Skiing has amorous connotations in my family. No, nothing indecent – I taught my wife how to ski from scratch on our first ever date. She immediately managed a red run with flying colours (entirely down to my expert tuition, of course), and, most impressively, didn’t dump me when the ligament in her left knee snapped three days later. (I suspect, however, that this event is what set us up for a lifetime of debating exactly whose fault everything is.) So when the opportunity to review a hotel in the same family as fine New Forest outposts The Pig and Lime Wood arose we jumped at the chance to give the resulting three children every opportunity to damage their own limbs on icy inclines.
Luxury lodge Portetta brandishes all the features you want from a ski-resort hotel – a ski-in, ski-out setting, heavy, hearty food and a slope-facing terrace. But I confess, for us, it was a challenge getting there because we hadn't taken the easy option of flying into Geneva or Lyon. Approaching from the Italian side, I’d been offered two driving routes by Via Michelin; we opted for the most interesting-looking one. The expected signs for Bourg St Maurice didn’t appear and what we thought was the right direction turned into a ski piste: Via Michelin had recommended a summer-only road. Before the finger of blame could be wagged in my direction, Mrs Smith’s own mobile’s nav system was assertively instructing us to go exactly the same way – straight into a swarm of descending Italian skiers. Zut alors!
When we did reach Portetta, its giant gingerbread-house charms were especially welcome. (If only someone had left breadcrumbs to guide us in.) Clearly signposted once you’re coming into Courchevel 1650, this 44-room Trois Vallées chalet is perched reassuringly close to the slopes and gives classic stone-and-wood chalet chic a contemporary sheen to produce an aesthetic both authentically Alpine and quirkily Smithy in a way that older, more traditional resort hotels never manage. Aplace where wine is amulling and chestnuts aroasting couldn’t have been more soothing. Traditional textures nod to the location (snowflake-covered or striped throws, the odd reindeer on a curtain), but it’s all tastefully and subtly done. The wood-lined bedrooms are particularly cosy, with taupes, tans and toffees warming things up.
There in Easter week, we were among lots of other families, and with the hotel’s UK sister-hotel connections, le Portetta is the type of place where everyone looked as though they might only be separated from us by one degree. Sure enough, we soon made friends with a family of delightful Spaniards only to find the father godparent to one of my daughter’s school friends.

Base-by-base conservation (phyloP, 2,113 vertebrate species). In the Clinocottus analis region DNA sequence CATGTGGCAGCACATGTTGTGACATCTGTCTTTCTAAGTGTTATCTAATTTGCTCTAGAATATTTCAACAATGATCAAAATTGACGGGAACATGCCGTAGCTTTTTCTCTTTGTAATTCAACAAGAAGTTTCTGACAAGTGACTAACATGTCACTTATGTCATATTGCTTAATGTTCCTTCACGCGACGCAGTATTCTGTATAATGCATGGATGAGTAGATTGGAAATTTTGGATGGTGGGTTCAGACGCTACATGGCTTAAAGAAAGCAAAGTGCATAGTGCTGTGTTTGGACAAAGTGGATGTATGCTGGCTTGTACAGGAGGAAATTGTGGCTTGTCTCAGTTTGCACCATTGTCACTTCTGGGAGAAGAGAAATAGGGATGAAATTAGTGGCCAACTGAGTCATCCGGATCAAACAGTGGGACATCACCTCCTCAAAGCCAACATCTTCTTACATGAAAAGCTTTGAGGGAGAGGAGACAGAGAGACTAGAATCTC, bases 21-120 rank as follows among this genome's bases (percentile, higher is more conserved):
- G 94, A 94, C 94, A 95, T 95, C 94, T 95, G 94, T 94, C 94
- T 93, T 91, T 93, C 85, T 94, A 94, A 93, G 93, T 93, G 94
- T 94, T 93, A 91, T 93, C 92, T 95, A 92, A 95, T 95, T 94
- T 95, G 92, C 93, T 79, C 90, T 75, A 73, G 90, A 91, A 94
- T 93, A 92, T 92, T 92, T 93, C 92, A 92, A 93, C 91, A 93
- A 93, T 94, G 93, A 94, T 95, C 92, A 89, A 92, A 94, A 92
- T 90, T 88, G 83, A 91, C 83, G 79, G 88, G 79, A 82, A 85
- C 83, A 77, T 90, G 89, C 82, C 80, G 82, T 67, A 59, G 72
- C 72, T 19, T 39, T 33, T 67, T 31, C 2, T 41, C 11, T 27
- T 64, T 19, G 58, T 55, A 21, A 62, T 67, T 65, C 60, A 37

Now, to me, a proper skiing holiday is all about high-altitude ski mountaineering looking for virgin powder with craggy-faced guides. But Courchevel 1650, though overlooked by the chichi Russian patrons of glitzy Courchevel 1850 (whose private planes we had fun marvelling at as they miraculously landed on the mid-piste runway), is perfect for children and intermediate adults and is seamlessly connected to the whole of the Three Valleys. With brilliant hassle-minimising ski-hire facilities in the hotel’s basement and slopes on your lap, my children may never know the joys of having to trudge up steep slopes with their ski equipment over their shoulders to get to connecting buses and lifts. Kids today, hey?
Le Portetta makes a fuss about having the only fully south-facing terrace on the slopes – and rightly so – it quickly became a much-loved feature. Here we’d scoff Savoyard mountain food or reconvene for hot chocolate and cake (and cold beer) at the end of the day and enjoyed the last of the early spring sun on comfy outdoor sofas with snugly blankets, outdoor heaters and a big log fire.
There’s a spa offering Darphin skincare, Bamford body treats and expertly ache-soothing massages, and although I didn’t sample, I did make it to the sauna a couple of times. But most of our time in the hotel revolved around eating: the fresh French breakfast buffet was spot on, with the option of ordering extra oeuf cooked every which way, which filled the children up with protein for their day on the pistes. In the evening, drinks at the bar came with such a sprawling complimentary plate of local saucisson and cheese, that we happily spent a couple of nights skipping dinner and settling down in the bar with a bottle of white wine. The restaurant is excellent, and to check that le Portetta has the potential to be just as good for couples as it is for indulged whippersnappers, we booked dinner à deux. Gratefully, we found it effortless to forget not only our own children but also those families around us. The tables are generously spaced out, the service friendly, and time it right and you'll get a view of the Mont Jovet glowing pink through the pretty window as night slowly descends – it was enough to have us happily reminiscing about that first fateful date on the slopes.
We may have only grabbed one evening together as a pair, but I can definitely endorse this luxe lodge as a heart-stirring place to stay as a couple (preferably outside school holidays). A short weekend’s skiing is feasible with le Portetta’s pole position and everything that you need to hit the slopes available from the hotel. But our Mr & Mrs Smith ski escape was a family holiday. And this culminated with touch of paternal pride when, on the last day, our five-year-old happily followed me down his first red run, just like his mother had done all those years ago. He, thankfully, has kept all of his joints intact. Thanks dear gingerbread house, for the fairy-tale ending.